The irrigation company Gardena offers a free online tool called “MyGarden” with which an irrigation system can be planned in just a few steps. Below is a brief introduction to the tool, including advantages and disadvantages.

The function of “MyGarden” is basically divided into 2 parts:

  • Garden plan
  • Sprinkler plan

In the first part, a plan of the property to be irrigated and the plants located on it can be created. In the second part you can then plan the appropriate irrigation. Both parts can also be used independently of each other, so the tool can also be used, for example, to create a plan of your own property, or to try out how (Gardena) sprinklers work or to get a feeling for which Gardena sprinkler type the appropriate one.

The tool currently only works with the metric system, so users from the USA have to convert their usual measurements (1 foot = 0.3 meters)

Conveniently, the tool can be used directly in the web browser without prior registration and without installing anything. So you can simply call up the page and get started right away. You only need to register if you want to save your plan.

At the beginning you start with an empty page on which you can add elements using the toolbar. A ruler overlaid on the image helps one place elements to scale. At the beginning, the “Garden plan” toolbar is available by default; if necessary, you can switch to the “Sprinkler plan”.

Garden plan

Items from 5 different menus can be added to the plan:

  • Property
  • Houses and extensions
  • Plants
  • Furniture + leisure
  • Ponds and pools

Each of these menus contains a handful of items to choose from, e.g. in plants you can choose between trees, shrubs, flowers, fruit and pots. This is not just a visual gimmick, but makes sense in practice because different plant species also have different watering requirements. It is therefore useful to be able to tell straight away from the plan whether it is a flower bed or a shrub, for example.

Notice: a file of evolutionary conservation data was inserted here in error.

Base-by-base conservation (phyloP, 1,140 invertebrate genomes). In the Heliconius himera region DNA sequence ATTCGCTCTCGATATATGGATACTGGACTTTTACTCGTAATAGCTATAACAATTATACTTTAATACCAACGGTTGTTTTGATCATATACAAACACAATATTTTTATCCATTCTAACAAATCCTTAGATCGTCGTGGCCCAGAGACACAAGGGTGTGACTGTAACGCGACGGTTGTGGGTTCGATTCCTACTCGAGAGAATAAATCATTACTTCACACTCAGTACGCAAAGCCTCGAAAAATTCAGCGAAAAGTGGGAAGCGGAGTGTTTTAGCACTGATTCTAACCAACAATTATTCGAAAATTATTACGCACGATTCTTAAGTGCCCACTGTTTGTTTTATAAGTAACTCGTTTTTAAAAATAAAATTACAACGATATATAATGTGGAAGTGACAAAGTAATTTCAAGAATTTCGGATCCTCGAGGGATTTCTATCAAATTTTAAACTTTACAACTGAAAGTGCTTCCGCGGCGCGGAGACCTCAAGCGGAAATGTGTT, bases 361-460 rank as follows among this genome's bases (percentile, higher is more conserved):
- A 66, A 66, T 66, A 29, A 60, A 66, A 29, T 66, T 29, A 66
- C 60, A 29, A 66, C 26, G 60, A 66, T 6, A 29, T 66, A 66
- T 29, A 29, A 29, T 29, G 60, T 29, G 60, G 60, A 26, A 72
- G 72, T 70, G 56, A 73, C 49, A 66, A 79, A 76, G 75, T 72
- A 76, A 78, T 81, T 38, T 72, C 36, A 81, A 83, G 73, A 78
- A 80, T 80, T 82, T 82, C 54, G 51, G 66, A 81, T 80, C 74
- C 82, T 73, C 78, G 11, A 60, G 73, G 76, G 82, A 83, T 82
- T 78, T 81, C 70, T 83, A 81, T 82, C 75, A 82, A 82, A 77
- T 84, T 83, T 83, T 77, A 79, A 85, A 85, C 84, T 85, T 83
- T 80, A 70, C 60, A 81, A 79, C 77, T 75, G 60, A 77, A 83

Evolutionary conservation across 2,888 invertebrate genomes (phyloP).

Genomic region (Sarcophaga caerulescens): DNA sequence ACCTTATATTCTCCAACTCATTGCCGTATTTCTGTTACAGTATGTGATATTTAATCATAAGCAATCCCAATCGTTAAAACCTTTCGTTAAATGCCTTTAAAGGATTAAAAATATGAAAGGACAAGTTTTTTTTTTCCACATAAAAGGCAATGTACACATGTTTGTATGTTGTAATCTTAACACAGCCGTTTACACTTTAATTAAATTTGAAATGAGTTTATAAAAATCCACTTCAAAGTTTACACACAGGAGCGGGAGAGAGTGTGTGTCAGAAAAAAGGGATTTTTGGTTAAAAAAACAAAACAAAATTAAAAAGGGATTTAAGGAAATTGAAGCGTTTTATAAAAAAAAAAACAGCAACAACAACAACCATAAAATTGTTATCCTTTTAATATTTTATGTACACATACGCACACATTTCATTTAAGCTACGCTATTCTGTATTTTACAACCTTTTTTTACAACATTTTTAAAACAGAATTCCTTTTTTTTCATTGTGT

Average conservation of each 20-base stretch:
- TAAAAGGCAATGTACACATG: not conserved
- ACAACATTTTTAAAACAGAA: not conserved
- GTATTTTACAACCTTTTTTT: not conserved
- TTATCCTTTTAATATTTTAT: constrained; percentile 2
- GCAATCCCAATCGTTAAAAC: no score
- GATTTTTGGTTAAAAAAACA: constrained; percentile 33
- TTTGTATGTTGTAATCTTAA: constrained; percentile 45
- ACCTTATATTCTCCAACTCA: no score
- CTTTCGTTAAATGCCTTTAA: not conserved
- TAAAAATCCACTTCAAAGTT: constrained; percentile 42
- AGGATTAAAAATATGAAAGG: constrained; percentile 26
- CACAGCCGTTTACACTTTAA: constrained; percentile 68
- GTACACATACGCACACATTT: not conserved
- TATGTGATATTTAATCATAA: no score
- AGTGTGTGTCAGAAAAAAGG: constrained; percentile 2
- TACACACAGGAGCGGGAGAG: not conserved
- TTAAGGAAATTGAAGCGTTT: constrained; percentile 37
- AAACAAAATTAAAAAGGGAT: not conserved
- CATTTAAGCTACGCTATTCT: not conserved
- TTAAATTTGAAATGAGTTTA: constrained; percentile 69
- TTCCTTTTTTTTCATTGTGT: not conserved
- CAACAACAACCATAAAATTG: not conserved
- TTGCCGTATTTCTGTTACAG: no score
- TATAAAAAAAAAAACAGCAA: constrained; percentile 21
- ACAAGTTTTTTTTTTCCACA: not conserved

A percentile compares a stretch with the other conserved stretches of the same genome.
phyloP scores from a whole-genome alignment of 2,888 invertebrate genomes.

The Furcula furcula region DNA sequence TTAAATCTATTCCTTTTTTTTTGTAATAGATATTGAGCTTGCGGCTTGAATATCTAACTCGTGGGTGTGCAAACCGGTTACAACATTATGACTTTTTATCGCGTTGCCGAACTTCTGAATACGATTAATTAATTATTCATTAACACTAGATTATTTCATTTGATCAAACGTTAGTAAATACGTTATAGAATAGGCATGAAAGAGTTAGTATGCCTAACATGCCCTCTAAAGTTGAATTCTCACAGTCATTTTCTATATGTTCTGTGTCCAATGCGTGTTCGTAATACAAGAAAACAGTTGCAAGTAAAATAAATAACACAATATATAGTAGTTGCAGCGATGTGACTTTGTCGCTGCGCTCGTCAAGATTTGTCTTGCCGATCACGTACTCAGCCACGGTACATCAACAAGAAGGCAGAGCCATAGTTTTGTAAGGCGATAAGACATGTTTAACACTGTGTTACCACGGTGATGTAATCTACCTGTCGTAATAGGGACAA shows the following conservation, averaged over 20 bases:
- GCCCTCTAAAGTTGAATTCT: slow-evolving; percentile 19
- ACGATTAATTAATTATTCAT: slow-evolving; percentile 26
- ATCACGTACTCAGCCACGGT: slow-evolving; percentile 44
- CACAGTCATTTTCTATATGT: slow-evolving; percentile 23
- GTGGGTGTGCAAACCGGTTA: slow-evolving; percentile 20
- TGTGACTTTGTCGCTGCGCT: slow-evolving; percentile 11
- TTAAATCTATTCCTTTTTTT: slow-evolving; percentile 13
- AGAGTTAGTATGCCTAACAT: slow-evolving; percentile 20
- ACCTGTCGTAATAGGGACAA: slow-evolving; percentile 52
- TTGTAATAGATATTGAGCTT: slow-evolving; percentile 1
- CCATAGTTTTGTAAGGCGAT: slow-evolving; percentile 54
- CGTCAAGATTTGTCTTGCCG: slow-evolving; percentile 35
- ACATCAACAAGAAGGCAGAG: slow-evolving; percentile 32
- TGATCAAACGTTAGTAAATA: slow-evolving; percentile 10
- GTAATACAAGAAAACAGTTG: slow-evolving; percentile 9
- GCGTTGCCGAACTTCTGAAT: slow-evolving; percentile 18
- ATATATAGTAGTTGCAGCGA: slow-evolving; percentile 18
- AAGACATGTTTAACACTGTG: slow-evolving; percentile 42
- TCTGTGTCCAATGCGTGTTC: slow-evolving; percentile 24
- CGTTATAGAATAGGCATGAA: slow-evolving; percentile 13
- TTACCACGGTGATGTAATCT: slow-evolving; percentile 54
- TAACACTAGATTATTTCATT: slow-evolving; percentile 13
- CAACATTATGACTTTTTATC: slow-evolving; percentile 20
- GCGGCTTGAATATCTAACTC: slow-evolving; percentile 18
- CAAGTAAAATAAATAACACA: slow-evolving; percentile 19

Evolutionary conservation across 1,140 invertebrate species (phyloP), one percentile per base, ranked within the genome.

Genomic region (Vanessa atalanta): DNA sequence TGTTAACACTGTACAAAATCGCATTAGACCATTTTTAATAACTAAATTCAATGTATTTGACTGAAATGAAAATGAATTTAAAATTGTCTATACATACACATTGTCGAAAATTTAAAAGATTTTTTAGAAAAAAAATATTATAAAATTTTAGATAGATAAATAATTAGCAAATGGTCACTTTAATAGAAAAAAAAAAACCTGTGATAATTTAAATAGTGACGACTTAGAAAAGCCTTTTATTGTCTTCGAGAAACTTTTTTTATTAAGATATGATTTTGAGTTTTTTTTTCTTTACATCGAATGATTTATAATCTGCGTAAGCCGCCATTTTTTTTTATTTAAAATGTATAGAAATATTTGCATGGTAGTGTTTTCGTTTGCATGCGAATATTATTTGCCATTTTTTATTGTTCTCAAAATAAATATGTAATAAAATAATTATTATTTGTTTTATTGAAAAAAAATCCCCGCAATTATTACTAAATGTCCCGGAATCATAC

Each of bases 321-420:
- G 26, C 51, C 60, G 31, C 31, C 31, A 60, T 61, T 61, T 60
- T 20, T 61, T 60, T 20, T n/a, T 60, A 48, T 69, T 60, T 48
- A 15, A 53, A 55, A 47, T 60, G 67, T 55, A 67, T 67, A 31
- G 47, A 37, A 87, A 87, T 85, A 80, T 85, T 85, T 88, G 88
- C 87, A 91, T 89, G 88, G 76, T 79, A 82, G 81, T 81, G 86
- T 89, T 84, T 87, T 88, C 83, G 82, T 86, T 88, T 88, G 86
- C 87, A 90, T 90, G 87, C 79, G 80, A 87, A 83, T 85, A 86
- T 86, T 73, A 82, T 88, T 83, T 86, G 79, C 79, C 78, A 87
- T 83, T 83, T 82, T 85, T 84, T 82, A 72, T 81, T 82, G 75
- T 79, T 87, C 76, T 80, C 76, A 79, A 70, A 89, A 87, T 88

If you miss the “lawn” item in this list: This is in the Property menu, which can be used to sketch the basic subsurface: Lawn, earth, paving, wood, cobblestones, wall, gravel, water. This is also important information, not only to identify areas to be irrigated and not to be irrigated, but also to be able to read out whether the subsoil is not harmful to be watered (e.g. if a sprinkler circle is slightly above it raining away), or whether it is important to ensure that no splashing water falls on the ground.

For example, you first place lawns and buildings, then draw building extensions such as a terrace or large elements such as a swimming pool or a garden shed, as well as paths leading through the garden. Then the plants growing in the garden and any furniture or a barbecue grill in the garden are added. The plan is ready. The elements can be removed, moved or resized at any time. If you want to save time, you can alternatively load one of three templates and then change them as required.

Sprinkler plan

The sprinkler plan works in a very similar way. Here you can choose from the following menus, which you have to go through step by step (the second only becomes active once the first has been completed):

  • Irrigation area
  • Position sprinklers
  • Place water connection
  • Lay pipeline
  • Water control
  • Planning sketch with shopping list

In the first menu sprinklers you define the area to be irrigated. In the second menu sprinklers are added to the previously created garden plan. You can choose between the usual circular sprinklers and rectangular sprinklers. Alternatively, you can also let the system place the sprinklers automatically. I would definitely try it once, just out of interest, to see how the artificial intelligence of the Gardena system would solve it. If you now place a sprinkler on the plan, the zone that it would water is shaded and highlighted. First of all, a huge circle to be irrigated is assumed and this is shown with the maximum throw range of the largest Gardena sprinkler T-380. The circle can be made smaller or larger and the display of the required Gardena sprinkler changes accordingly. If no circular irrigation is required, but irrigation of a section of a circle, the circle can be reduced accordingly.